Over 75% of our active members who took our 2015 social issues policy survey support reducing the penalty for possession of small amounts of marijuana from a Class B misdemeanor to a civil offense carrying a small fine. – Chairman Morgan

This article originally appeared in the Dallas Morning News Trail Blazers Blog from Brittney Martin.

Texas Young Republicans, a group affiliated with the Republican Party of Texas, publicly endorsed legislative efforts to decriminalize marijuana possession Wednesday.

Over three-fourths of the group’s membership supports decriminalizing possession of less than an ounce of marijuana, instead making it a finable offense, according to a survey conducted by the group.

A House committee discussed proposals late Wednesday night that would reduce the penalties for possessing small amounts of marijuana, and one bill that would legalize it altogether.

“People have different positions, there are some that want to see the incarceration rate go down, there are some that want to save money and then use that money for other law enforcement purposes,” said Brian Bodine, policy director of the Texas Young Republican Federation.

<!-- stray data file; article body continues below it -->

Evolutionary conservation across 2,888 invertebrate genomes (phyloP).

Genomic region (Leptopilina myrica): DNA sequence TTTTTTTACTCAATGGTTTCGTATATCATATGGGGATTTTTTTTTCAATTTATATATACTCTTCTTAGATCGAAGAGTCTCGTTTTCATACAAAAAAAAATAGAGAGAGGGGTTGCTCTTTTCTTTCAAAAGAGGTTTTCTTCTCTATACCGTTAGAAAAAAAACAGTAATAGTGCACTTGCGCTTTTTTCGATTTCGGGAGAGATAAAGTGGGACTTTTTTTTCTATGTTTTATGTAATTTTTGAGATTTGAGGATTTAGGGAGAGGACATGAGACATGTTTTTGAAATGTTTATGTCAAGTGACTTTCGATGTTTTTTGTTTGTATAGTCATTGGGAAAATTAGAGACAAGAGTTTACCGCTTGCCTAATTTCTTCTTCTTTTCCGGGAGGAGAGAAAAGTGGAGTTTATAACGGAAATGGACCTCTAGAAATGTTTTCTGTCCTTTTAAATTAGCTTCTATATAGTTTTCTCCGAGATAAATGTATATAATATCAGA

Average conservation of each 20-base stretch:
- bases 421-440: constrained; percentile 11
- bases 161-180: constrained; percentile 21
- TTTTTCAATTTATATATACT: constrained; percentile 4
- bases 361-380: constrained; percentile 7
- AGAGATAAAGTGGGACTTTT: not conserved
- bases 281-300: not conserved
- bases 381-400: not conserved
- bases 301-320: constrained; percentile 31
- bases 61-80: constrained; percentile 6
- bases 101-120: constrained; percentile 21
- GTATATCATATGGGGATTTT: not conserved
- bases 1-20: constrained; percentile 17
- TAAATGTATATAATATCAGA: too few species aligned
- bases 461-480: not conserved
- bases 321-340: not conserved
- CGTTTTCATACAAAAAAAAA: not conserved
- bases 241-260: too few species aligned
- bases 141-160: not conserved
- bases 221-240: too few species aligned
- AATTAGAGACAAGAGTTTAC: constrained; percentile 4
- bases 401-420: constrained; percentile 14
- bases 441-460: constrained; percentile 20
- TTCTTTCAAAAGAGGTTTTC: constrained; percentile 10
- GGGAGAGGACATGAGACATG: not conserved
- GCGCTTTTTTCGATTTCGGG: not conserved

“People have different reasons, but freedom is probably the big one–and personal liberty and responsibility,” Bodine said.

Two proposals by House Democrats would lessen the criminal charge for possession of small amounts of marijuana from a Class B to a Class C misdemeanor. But a proposal by Rep. Joe Moody, D-El Paso, has the most widespread support among pot backers and Texas Young Republicans.

Moody’s bill would reduce possession of less than an ounce of marijuana to a civil offense. It would eliminate the arrest and criminal record and establish a maximum fine of $250.

A proposal by Rep. David Simpson, R-Longview, takes decriminalization a step further by removing all mention of marijuana from state statutes, making the drug legal by default.

Bodine said “a majority” of the group’s membership would support Simpson’s bill, but stopped short of taking an official position because it contradicts the Texas Republican Party’s Platform. The conversation, he said, is expected to continue among the Party.

“The younger Republican demographic wants to see these laws changed to varying degrees,” Bodine said. “We’re different than the older generation.”

The committee chairman estimated that 60 people had signed up to testify on the bills Wednesday night. Much of the committee room was in tears as the parents of child with a rare seizure disorder testified in support of Simpson’s bill.

The family is considering leaving Texas to get their son the cannabis oil they believe will provide relief from his seizures.

Committee Chairman Rep. Abel Herrero, D-Robstown, said he usually leaves bills pending on the day of their hearings and takes a vote at the next meeting.